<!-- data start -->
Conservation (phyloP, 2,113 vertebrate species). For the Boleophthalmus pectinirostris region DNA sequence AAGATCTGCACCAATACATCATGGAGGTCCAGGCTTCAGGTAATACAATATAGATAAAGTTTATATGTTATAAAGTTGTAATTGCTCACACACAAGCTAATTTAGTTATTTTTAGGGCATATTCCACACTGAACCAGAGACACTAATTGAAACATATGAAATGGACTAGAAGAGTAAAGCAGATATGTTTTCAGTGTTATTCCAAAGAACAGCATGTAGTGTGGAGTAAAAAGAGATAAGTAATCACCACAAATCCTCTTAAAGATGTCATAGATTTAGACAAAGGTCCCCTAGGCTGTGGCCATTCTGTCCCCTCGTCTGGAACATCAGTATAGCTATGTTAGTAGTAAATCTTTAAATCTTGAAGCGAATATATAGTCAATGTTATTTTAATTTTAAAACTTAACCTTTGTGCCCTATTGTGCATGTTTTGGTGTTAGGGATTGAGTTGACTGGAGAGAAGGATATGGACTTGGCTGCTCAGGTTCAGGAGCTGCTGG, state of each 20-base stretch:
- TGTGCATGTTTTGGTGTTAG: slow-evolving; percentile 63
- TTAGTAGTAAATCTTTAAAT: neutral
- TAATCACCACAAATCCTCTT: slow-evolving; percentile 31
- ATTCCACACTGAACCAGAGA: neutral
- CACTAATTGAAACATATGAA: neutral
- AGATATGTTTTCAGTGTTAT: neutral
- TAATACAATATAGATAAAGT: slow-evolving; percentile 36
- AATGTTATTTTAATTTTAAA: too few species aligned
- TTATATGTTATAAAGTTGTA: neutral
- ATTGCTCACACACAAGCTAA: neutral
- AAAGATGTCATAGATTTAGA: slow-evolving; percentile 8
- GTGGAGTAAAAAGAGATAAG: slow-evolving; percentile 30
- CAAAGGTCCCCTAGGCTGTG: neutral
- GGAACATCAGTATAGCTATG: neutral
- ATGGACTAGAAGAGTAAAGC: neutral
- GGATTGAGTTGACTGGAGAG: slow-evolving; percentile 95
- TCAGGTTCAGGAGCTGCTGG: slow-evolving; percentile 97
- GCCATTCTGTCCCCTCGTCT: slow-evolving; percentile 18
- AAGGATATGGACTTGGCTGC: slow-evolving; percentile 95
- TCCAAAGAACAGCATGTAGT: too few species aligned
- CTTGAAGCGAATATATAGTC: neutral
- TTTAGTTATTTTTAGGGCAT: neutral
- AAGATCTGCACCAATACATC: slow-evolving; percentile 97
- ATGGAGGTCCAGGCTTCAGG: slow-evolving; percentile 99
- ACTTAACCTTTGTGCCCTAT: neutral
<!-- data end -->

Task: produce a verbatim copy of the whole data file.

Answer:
Conservation (phyloP, 2,113 vertebrate species). For the Boleophthalmus pectinirostris region DNA sequence AAGATCTGCACCAATACATCATGGAGGTCCAGGCTTCAGGTAATACAATATAGATAAAGTTTATATGTTATAAAGTTGTAATTGCTCACACACAAGCTAATTTAGTTATTTTTAGGGCATATTCCACACTGAACCAGAGACACTAATTGAAACATATGAAATGGACTAGAAGAGTAAAGCAGATATGTTTTCAGTGTTATTCCAAAGAACAGCATGTAGTGTGGAGTAAAAAGAGATAAGTAATCACCACAAATCCTCTTAAAGATGTCATAGATTTAGACAAAGGTCCCCTAGGCTGTGGCCATTCTGTCCCCTCGTCTGGAACATCAGTATAGCTATGTTAGTAGTAAATCTTTAAATCTTGAAGCGAATATATAGTCAATGTTATTTTAATTTTAAAACTTAACCTTTGTGCCCTATTGTGCATGTTTTGGTGTTAGGGATTGAGTTGACTGGAGAGAAGGATATGGACTTGGCTGCTCAGGTTCAGGAGCTGCTGG, state of each 20-base stretch:
- TGTGCATGTTTTGGTGTTAG: slow-evolving; percentile 63
- TTAGTAGTAAATCTTTAAAT: neutral
- TAATCACCACAAATCCTCTT: slow-evolving; percentile 31
- ATTCCACACTGAACCAGAGA: neutral
- CACTAATTGAAACATATGAA: neutral
- AGATATGTTTTCAGTGTTAT: neutral
- TAATACAATATAGATAAAGT: slow-evolving; percentile 36
- AATGTTATTTTAATTTTAAA: too few species aligned
- TTATATGTTATAAAGTTGTA: neutral
- ATTGCTCACACACAAGCTAA: neutral
- AAAGATGTCATAGATTTAGA: slow-evolving; percentile 8
- GTGGAGTAAAAAGAGATAAG: slow-evolving; percentile 30
- CAAAGGTCCCCTAGGCTGTG: neutral
- GGAACATCAGTATAGCTATG: neutral
- ATGGACTAGAAGAGTAAAGC: neutral
- GGATTGAGTTGACTGGAGAG: slow-evolving; percentile 95
- TCAGGTTCAGGAGCTGCTGG: slow-evolving; percentile 97
- GCCATTCTGTCCCCTCGTCT: slow-evolving; percentile 18
- AAGGATATGGACTTGGCTGC: slow-evolving; percentile 95
- TCCAAAGAACAGCATGTAGT: too few species aligned
- CTTGAAGCGAATATATAGTC: neutral
- TTTAGTTATTTTTAGGGCAT: neutral
- AAGATCTGCACCAATACATC: slow-evolving; percentile 97
- ATGGAGGTCCAGGCTTCAGG: slow-evolving; percentile 99
- ACTTAACCTTTGTGCCCTAT: neutral